Minister for Africa for the United Kingdom (UK) James Duddridge has said judges of the High Court of Malawi, who presided over the landmark May 21 2019 presidential election nullification petition, were right winners of a prestigious international award for overturning presidential elections for rigging.
The five-judge panel of the Constitutional Court (ConCourt) have won the 2020 Chatham House Prize for protecting the country’s Constitution.
Duddridge, who is Conservative MP for Rochford and Southend East, pointed out in a tweet that the prize by London-based think-tank Chatham House recognises significant contributions to international relations.
“Delighted Malawi’s Constitutional Court Judges have won for their courage in the defence of democracy following the 2019 Presidential election,” tweeted the Minister of Africa for UK.
Britain High Commissioner to Malawi, David Beer also took to Twitter to state that the award for the five constitutional court judges is “richly deserved.”
Beer tweeted: “The actions of democratic institutions over the last year have cemented its international reputation and provided a strong example for other countries.”
The judges — Healey Potani, Ivy Kamanga, Dingiswayo Madise, Redson Kapindu and Mike Tembo — were recognised for bravery and independence after they cancelled the re-election of then incumbent Peter Mutharika in a historic decision for elections in Africa in February over “widespread, systematic, and grave irregularities” as prayed by first petitioner Saulos Chilima of UTM Party and second petitioner Lazarus Chakwera of Malawi Congress Party.
They ordered new elections, which were held on June 23 and won by opposition Tonse Alliance pair of Chakwera and Chilima.
The Chatham House Prize is annually awarded for “the most significant contribution to the improvement of international relations.”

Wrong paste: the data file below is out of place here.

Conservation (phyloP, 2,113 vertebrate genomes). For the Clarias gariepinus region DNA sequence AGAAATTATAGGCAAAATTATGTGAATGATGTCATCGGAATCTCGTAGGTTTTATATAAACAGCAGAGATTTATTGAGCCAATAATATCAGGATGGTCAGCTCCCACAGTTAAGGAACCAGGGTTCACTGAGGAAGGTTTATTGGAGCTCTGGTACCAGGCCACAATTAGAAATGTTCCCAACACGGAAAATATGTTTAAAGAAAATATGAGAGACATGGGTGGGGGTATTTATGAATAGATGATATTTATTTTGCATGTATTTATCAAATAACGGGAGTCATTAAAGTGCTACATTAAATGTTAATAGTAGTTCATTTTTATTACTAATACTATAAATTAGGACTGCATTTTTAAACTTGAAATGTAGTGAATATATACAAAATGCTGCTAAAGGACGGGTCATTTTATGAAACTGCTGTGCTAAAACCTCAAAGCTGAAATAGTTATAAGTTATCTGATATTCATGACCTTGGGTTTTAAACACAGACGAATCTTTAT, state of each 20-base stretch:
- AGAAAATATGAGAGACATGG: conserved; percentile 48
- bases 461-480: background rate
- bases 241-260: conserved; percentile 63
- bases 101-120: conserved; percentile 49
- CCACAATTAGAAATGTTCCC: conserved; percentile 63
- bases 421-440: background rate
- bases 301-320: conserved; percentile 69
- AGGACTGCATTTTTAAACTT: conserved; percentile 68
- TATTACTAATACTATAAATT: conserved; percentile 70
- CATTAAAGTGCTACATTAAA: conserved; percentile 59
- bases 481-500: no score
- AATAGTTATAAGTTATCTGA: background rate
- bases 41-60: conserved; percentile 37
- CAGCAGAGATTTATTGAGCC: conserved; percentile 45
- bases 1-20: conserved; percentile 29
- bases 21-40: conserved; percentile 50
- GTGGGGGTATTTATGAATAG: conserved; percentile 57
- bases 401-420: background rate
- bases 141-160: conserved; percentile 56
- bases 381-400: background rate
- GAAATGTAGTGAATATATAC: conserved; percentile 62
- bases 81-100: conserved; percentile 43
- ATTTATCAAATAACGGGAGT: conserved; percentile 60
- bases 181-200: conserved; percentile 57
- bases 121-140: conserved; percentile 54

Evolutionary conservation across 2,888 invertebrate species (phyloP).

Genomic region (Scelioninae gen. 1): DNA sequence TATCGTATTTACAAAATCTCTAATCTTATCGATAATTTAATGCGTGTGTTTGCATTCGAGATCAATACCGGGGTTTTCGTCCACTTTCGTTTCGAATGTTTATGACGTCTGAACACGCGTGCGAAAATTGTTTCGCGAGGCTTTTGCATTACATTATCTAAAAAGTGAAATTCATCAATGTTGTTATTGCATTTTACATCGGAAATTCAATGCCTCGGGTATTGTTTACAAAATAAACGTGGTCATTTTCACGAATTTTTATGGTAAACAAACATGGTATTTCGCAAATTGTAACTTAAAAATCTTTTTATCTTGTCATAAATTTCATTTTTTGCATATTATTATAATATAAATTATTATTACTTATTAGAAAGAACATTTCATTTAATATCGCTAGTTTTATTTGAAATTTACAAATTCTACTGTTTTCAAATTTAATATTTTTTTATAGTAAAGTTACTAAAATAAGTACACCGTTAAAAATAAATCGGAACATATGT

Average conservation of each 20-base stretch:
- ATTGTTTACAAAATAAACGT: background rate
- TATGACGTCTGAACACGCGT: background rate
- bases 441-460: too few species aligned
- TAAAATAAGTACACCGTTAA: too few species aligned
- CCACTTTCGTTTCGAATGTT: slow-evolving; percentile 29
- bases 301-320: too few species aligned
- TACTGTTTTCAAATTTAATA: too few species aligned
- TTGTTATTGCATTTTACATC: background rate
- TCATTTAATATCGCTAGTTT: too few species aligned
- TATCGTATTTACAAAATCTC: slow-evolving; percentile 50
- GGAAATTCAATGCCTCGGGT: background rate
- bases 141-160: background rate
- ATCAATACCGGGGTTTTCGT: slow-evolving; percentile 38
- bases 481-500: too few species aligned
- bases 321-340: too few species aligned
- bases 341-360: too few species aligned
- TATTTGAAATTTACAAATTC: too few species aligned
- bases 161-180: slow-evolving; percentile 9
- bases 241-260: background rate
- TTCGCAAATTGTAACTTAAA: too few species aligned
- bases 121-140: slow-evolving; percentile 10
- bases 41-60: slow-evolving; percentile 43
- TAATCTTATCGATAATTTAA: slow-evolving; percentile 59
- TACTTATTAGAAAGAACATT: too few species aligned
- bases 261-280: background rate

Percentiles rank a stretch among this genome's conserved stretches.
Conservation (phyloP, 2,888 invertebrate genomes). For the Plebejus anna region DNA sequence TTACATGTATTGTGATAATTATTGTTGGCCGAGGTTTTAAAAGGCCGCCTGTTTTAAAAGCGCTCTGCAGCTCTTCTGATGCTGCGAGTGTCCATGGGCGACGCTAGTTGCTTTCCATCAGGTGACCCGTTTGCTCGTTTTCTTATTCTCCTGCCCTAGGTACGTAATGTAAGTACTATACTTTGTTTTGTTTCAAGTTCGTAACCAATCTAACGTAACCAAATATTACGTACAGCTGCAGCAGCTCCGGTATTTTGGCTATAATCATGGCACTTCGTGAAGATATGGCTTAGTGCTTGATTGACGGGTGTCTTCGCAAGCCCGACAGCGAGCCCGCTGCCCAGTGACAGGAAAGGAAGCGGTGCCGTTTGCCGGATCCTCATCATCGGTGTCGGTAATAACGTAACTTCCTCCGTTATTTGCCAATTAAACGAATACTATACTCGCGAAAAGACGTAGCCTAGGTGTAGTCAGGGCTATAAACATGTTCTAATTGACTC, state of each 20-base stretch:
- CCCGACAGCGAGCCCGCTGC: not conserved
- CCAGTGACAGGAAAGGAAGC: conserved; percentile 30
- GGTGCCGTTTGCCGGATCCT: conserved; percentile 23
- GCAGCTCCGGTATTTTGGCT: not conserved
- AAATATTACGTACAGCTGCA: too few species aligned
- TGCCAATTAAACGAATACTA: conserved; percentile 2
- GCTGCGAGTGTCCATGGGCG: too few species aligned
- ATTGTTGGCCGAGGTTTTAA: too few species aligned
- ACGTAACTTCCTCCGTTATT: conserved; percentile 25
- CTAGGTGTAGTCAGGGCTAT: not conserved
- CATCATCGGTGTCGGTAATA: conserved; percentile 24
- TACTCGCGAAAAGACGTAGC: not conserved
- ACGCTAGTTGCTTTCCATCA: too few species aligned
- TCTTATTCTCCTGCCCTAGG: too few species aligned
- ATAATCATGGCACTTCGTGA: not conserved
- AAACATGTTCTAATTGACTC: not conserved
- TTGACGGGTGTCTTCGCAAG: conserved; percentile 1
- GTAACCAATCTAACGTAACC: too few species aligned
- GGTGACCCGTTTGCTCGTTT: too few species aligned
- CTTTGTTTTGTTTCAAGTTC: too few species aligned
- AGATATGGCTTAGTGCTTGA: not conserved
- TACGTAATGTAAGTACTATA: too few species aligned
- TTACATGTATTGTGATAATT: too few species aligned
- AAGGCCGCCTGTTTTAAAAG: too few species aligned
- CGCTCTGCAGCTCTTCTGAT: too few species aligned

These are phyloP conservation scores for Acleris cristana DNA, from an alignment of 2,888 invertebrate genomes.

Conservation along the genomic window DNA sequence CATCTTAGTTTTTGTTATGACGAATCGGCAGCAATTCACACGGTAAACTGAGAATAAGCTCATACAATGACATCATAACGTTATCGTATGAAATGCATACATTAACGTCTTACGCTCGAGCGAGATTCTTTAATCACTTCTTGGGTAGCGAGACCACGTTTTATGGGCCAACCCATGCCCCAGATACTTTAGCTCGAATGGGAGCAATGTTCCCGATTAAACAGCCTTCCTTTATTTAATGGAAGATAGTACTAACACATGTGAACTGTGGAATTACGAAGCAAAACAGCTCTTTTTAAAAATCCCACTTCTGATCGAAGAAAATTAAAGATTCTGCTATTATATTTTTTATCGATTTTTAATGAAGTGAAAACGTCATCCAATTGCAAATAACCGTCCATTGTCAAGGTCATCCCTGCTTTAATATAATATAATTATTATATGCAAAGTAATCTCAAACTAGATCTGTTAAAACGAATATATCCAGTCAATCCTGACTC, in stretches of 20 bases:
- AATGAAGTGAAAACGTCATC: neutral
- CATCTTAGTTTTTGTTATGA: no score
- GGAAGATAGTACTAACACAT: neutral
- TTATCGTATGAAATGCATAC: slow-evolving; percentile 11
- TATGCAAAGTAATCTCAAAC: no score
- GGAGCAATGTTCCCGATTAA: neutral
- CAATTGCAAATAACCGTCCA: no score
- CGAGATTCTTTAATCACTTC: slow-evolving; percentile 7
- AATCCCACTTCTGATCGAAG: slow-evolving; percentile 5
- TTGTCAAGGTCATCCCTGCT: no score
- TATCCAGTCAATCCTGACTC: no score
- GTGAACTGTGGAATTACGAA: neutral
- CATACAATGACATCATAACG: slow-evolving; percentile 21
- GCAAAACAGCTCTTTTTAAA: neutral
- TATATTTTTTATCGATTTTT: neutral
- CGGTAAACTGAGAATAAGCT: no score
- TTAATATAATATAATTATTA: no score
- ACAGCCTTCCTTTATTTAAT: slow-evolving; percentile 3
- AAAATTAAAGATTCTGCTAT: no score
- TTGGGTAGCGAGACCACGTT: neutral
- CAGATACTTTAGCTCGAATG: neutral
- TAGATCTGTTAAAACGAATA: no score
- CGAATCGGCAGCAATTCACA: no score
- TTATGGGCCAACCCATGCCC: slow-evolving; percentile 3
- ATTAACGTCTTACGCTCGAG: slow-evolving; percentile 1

“At a time when standards of democratic governance are under threat not only in Africa, but in many democracies, Malawi’s constitutional court judges set an example for their peers across the world by upholding the centrality of the rule of law and separation of powers,” said a statement from Chatham House , a world centre for research and analysis of international affairs established in 1920.
The five judges faced numerous threats and bribery attempts during the process, and arrived in court under armed guard while wearing bulletproof vests to deliver a ruling that overturned the election results and defended citizens’ democratic rights.
Chatham House director Robin Niblett said “the Malawi ruling is unprecedented in a country where past elections have been marred by irregularities, electoral fraud and violence.”
“The judges successfully asserted their independence in the face of significant pressures and the power of incumbency,” he said.
Minister of Information Gospel Kazako, who is official government spokesperson, described the global recognition as a “point of reference” in electoral justice.
Said Kazako: “Justice is like a lion when you release it out, it defends itself. When it roars everyone hears the roar. The world has heard the roaring of justice from the Malawi Judges. It is the sort of justice that doesn’t need any defence. It is defending itself. It’s there for all to see.”
Kazako said those who were still in doubt that the 2019 elections were fraudulent and unjust, “have now a point of reference at global level”
He said: ” Government is proud of these judges and expect them to continue being independent.”
University of Malawi dean of law at Chancellor College in the eastern city of Zomba, Sunduzwayo Madise said the prize was “a recognition that despite challenges, the country’s democracy is maturing”.
Malawi Law Society (MLS) president Burton Mhango said the society was “very proud of our five brave judges and our Judiciary” and the recognition must propel the country as far as the rule of law is concerned.
Reacting to the global recognition, Potani , who chaired the panel of the judge and has been elevated to Malawi Supreme Court of Appeal bench, said the five “feel very humbled and honoured.
Potani said the judges dedicate the award to “the entire Malawi Judiciary and indeed the Malawi nation.”
Malawi is just the second in sub-Saharan Africa to have had presidential election results overturned in court, after Kenya in 2017. The election of Chakwera was also the first time in Africa that an election re-run has led to the defeat of an incumbent.Follow and Subscribe Nyasa TV :